My flights were nuts and I don’t know how to avoid this time consuming effort but I had to logistically plan the circuit so to keep the costs as reasonable as possible.  That meant a last minute flight (under 24 hours) outbound – which dictated Airtran out of 1+ hour away Dayton.


On the way back the origin had to be where I landed as the rental cars costs would have skyrocketed if I’d left in in Salt Lake, Grand Junction, or Denver rather than in Las Vegas.  Once the choices get limited the choosing gets a lot simpler.  In this case, Airtran didn’t have weekend flights so instead I flew US Airways …which was a great experience.  Not sure if it was due to my birthday but I ended up in First Class on the first hop.  The extra leg room was appreciated …as was ‘fabulous’ the Chardonnay, pompous pre meal finger towels, and passable pasta lunch *snobbily ‘darling’.   Also my neighboring seatmate from Charlotte’s stories and business advice were a welcome respite between bouts of quiet sleep.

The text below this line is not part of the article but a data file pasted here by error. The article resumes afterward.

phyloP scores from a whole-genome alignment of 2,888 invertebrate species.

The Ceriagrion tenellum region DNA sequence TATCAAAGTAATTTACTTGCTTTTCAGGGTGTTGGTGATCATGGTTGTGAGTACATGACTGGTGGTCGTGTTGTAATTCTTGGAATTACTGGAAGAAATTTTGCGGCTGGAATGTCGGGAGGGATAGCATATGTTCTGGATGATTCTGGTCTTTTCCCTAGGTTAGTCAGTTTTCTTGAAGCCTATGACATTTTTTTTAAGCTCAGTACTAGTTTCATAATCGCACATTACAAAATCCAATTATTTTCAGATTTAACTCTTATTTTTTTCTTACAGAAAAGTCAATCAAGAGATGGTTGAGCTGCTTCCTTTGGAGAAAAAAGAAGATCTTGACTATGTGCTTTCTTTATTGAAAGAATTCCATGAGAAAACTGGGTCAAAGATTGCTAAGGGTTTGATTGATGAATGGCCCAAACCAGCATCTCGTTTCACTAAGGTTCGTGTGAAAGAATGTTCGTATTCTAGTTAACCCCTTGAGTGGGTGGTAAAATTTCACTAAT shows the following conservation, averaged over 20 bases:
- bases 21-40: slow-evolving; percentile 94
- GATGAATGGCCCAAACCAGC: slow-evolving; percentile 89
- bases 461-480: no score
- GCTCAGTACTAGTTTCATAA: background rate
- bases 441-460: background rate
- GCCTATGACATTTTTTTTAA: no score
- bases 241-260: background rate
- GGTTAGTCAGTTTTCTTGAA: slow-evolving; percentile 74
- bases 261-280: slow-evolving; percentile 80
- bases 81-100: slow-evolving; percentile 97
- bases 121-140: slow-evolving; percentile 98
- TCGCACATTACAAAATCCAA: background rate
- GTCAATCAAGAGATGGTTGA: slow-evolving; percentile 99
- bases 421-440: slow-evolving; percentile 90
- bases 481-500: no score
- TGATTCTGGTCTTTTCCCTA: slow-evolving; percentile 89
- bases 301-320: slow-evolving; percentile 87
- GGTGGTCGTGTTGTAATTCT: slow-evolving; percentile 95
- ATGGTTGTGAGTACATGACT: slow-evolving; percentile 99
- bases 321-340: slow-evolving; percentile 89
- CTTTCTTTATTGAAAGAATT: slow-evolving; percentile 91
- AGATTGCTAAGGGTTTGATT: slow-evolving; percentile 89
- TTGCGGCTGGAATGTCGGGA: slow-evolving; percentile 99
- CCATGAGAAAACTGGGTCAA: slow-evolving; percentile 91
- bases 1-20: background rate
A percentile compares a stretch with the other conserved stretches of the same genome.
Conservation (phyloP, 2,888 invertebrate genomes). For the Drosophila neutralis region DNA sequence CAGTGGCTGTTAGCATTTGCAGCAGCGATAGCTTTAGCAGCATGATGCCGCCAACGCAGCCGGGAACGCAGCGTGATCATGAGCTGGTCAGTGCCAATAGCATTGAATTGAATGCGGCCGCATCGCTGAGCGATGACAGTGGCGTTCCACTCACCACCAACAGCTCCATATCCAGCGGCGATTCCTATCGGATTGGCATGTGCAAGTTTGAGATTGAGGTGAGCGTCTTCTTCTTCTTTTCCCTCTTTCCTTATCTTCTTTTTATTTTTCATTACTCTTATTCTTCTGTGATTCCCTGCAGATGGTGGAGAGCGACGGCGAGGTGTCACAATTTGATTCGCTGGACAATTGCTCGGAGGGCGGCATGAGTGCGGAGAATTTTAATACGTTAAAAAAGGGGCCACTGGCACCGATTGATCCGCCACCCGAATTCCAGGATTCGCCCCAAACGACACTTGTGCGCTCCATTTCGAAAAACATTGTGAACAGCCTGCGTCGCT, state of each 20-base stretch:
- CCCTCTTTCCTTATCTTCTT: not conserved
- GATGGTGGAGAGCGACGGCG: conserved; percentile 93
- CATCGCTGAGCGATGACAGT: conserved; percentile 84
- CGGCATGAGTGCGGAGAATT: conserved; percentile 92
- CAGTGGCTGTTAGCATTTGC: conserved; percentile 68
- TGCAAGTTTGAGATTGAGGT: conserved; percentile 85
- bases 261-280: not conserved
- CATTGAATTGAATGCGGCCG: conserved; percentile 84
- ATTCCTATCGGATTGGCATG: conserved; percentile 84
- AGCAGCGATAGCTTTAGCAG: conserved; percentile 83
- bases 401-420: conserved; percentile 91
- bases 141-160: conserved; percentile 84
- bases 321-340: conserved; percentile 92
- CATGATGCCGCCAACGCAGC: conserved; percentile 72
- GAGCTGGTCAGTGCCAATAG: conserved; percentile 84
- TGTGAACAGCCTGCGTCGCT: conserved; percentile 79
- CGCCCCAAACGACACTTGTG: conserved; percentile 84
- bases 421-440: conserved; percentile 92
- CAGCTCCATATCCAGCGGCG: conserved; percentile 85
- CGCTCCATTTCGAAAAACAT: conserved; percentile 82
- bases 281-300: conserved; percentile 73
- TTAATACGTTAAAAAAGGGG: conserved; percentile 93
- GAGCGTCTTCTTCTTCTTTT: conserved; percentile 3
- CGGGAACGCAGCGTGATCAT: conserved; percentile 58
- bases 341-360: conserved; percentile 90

Yes, I started talking business on the way back.  It’s in my blood.  Intervention/therapist needed please inquire.




@Eric Deters – this one’s for you dude!   …and it was very good too BTW





Exchange 2010 SP2 Pickup Directory .txt –> .eml

I’m migrating a Web Application that is used as a custom ticketing system; the migration is from Exchange 2003 to Exchange 2010 SP2 and have gone from an x86 OS to an x64.  The full scope of changes are complex but I wanted to document what was needed to set and then verify the Pickup Directory in Exchange 2010 SP2.  Also I wanted to document the simple batch script I wrote to check and rename .txt files in the Pickup Folder to .eml so that they are now processed.  Apparently .txt messages use to work but don’t any longer.